Human impacts on polycyclic aromatic hydrocarbon distribution in Chinese intertidal zones

Abstract

The intertidal zone—a transitional boundary between terrestrial and marine environments—has important ecological functions, and receives polycyclic aromatic hydrocarbons (PAHs) from human activities, but how and to what extent anthropogenic factors influence the distribution of PAHs in this important niche remain largely unknown. Here we measured the distribution of United States Environmental Protection Agency priority PAHs in samples of intertidal sediments from across more than 4,500 km of China’s coastline. The total PAH concentrations ranged from 2.3 to 1,031.7 ng g−1 sediment (dry weight) and all PAHs showed positive correlations with total organic carbon (TOC). TOC-normalized high-molecular-weight (HMW) PAH concentrations, but not TOC-normalized low-molecular-weight (LMW) PAHs, were positively correlated with TOC. Moreover, population size and economic development influenced TOC-normalized HMW PAH concentrations, whereas urbanization had a major influence on TOC-normalized LMW PAHs. Human activities also indirectly influenced TOC-normalized PAH concentrations by affecting TOC. In sum, our investigation provides continental-scale evidence that human activities have key and differential effects on the distribution and deposition of PAHs in intertidal sediments, and shows that pollution status and profile of PAHs can be used to index regional industrialization and urbanization status.

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Fig. 1: Sampling sites and PAH concentrations.
Fig. 2: Relationships between PAH concentrations and TOC.
Fig. 3: Distribution of molecular diagnostic ratios and energy consumption.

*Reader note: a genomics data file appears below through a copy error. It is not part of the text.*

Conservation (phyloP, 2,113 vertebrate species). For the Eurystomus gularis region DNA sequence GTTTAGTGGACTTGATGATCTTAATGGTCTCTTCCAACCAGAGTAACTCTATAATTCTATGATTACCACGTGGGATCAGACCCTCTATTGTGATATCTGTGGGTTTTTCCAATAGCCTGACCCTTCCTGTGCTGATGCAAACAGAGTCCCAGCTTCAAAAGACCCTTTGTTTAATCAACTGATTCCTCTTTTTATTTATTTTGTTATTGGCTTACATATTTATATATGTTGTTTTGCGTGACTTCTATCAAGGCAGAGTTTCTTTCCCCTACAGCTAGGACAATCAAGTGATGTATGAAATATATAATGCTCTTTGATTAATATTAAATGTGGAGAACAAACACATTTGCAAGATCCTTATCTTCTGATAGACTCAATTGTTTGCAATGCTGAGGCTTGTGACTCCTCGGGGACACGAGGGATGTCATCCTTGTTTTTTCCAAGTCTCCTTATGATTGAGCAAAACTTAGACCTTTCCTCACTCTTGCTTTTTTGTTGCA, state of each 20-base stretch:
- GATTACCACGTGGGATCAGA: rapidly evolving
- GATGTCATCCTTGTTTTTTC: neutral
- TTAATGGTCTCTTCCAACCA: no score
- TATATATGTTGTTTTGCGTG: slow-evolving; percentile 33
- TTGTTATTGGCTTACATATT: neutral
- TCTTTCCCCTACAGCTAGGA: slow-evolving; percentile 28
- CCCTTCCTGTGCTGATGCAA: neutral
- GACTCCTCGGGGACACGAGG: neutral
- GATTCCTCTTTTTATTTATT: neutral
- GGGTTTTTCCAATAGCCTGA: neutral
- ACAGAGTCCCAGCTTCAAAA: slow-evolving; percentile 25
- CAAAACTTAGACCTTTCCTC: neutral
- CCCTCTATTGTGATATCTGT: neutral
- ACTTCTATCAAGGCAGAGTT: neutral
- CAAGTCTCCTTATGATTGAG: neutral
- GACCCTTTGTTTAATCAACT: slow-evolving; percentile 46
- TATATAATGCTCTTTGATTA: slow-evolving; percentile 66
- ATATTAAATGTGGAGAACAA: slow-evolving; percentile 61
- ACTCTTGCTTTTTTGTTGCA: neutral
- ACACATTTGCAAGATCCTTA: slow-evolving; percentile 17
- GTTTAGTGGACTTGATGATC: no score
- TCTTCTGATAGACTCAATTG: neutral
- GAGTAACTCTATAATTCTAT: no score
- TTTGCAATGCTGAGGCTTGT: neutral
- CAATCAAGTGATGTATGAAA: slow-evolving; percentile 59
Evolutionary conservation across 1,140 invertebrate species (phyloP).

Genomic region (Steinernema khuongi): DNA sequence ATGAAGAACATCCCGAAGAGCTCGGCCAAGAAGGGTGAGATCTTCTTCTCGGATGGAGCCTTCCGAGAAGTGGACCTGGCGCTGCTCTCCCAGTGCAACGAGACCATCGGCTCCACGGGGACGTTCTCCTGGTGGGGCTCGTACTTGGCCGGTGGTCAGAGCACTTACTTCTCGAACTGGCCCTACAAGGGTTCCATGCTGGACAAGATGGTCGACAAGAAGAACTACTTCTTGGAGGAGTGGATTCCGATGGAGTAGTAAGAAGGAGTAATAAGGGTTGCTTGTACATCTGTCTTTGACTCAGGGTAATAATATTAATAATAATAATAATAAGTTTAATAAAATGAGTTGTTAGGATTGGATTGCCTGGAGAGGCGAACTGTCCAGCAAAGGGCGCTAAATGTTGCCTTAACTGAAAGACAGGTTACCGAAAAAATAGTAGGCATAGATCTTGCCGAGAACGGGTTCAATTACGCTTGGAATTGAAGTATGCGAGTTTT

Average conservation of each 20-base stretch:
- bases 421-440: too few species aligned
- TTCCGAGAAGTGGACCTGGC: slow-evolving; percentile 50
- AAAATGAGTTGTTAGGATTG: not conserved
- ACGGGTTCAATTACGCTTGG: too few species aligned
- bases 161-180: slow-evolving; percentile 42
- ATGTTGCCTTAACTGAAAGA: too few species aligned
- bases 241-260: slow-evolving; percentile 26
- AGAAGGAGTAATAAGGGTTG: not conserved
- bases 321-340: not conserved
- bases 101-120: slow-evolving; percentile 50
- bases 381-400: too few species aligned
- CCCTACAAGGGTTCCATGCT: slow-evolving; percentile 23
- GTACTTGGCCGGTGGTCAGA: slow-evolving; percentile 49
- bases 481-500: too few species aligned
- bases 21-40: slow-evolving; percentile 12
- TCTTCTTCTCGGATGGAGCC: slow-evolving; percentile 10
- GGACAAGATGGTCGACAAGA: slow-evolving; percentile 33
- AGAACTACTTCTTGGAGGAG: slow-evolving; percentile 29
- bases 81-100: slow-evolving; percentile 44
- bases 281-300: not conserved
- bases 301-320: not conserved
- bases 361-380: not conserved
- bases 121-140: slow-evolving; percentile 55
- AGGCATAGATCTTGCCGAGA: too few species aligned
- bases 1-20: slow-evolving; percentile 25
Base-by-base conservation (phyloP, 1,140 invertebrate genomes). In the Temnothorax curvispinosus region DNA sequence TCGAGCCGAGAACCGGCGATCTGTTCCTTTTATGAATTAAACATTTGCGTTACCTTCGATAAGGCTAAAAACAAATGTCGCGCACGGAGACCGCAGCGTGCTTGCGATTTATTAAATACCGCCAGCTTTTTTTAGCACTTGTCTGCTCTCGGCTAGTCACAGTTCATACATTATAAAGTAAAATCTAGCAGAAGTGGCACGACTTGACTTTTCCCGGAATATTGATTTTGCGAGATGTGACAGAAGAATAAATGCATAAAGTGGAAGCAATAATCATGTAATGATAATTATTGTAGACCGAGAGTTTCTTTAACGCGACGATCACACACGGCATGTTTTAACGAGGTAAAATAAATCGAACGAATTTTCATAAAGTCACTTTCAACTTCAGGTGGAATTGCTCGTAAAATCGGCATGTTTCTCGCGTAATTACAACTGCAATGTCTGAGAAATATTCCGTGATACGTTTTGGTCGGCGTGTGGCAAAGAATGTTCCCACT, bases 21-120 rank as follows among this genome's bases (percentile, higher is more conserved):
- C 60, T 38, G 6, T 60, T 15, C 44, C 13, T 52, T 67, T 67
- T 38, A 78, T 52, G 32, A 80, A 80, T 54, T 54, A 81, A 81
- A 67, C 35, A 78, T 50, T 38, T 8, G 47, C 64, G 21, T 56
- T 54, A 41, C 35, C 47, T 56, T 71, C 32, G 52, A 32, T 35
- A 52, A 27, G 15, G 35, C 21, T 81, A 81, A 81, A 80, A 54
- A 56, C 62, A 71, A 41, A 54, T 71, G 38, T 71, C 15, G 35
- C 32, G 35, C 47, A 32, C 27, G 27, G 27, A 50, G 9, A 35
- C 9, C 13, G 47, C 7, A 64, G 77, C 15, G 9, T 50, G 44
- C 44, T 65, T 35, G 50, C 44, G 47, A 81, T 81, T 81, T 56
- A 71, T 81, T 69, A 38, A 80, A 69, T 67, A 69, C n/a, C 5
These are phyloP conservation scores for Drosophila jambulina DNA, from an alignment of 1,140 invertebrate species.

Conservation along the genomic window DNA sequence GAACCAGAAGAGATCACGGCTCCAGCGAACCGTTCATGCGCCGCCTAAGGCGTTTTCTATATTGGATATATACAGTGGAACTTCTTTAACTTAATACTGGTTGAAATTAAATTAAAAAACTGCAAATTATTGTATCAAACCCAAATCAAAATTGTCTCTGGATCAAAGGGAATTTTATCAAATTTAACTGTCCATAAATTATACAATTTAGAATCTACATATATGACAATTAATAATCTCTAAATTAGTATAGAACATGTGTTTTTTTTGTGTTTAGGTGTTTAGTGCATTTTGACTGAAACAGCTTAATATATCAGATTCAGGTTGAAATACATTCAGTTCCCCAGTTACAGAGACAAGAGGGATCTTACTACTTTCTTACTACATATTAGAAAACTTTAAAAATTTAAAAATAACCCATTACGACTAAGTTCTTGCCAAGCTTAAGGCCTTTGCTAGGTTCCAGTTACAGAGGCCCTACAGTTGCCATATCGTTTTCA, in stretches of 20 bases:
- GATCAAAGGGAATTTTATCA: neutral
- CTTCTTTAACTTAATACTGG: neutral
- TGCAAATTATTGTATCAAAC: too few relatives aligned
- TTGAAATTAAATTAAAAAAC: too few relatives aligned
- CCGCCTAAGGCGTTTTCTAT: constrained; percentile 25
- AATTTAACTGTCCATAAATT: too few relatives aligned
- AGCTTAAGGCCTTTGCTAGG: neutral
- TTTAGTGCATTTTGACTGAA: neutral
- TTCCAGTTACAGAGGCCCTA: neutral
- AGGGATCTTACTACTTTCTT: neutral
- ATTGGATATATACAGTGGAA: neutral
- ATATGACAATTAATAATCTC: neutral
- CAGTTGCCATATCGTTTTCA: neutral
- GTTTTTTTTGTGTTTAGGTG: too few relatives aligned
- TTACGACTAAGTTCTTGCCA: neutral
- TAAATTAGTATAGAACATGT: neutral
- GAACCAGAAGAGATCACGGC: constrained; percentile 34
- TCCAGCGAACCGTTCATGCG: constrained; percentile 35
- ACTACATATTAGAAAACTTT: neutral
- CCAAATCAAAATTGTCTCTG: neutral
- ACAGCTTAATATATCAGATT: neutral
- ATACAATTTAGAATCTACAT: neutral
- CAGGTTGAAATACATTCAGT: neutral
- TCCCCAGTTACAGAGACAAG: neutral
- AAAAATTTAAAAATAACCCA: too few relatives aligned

Fig. 4: Structural equation models showing the direct and indirect effects of TOC, climate factors and anthropogenic factors on TOC-normalized PAH concentrations.

Data availability

The data supporting the findings of this study are summarized in the Supplementary Information, and any other data analysed in the current study are available from the corresponding author upon request.

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Acknowledgements

This work was supported by the Basic Special Program of the Ministry of Science and Technology, China (2014FY210600), National Natural Science Foundation of China (41601525, 21677167 and 21976209), the Thousand Young Talents Program of China, Natural Science Foundation of Shandong Province (ZR2016DB07) and the Taishan Scholar Project Special Funding (ts20190962). We thank W. T. Shang, B. Hong and L. M. Liu for their help with data processing.

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L.C., C.L. and D.L. designed the experiments. D.L. and D.W. collected the sediment samples and analysed sediment properties. C.L., M.L. and X.L. performed PAH analysis. M.L. collected anthropogenic and climatic parameters, analysed the data and wrote the original draft. G.Z. and G.J. provided experimental support and revision suggestions. All authors contributed extensively to conducting the experiments and revising the paper.

Corresponding authors

Correspondence to Chunyang Liao or Dongyan Liu or Lingxin Chen.

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The authors declare no competing interests.

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Supplementary Information

Supplementary Methods, discussion, Tables 1–17, Figs. 1–7 and references.

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Lv, M., Luan, X., Liao, C. et al. Human impacts on polycyclic aromatic hydrocarbon distribution in Chinese intertidal zones. Nat Sustain 3, 878–884 (2020). https://doi.org/10.1038/s41893-020-0565-y

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